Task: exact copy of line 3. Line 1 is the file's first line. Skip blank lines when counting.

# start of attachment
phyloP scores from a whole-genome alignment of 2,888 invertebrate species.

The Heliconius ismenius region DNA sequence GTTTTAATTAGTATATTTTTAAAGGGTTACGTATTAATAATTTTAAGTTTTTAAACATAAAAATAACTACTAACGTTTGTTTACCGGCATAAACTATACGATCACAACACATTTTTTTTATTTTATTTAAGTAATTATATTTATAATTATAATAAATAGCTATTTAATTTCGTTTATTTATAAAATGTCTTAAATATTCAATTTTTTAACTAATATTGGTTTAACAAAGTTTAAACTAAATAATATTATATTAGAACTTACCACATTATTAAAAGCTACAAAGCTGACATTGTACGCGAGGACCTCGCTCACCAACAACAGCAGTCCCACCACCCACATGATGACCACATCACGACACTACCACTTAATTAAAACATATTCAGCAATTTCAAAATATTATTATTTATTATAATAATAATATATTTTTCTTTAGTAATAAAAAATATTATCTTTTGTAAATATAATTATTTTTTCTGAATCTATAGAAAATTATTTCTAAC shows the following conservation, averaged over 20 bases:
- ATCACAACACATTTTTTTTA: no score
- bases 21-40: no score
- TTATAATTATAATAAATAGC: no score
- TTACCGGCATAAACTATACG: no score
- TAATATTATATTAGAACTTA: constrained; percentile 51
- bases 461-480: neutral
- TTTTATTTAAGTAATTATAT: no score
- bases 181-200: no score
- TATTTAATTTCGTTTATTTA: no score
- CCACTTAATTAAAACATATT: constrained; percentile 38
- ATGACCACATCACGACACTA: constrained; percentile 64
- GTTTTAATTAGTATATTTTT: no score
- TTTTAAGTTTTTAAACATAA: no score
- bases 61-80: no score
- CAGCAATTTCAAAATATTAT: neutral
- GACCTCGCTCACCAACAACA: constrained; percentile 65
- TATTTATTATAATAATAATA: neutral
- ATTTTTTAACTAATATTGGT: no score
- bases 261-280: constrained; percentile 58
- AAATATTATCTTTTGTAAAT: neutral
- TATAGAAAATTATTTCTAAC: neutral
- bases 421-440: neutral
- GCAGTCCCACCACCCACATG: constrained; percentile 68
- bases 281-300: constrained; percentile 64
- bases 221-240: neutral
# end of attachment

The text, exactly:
- ATCACAACACATTTTTTTTA: no score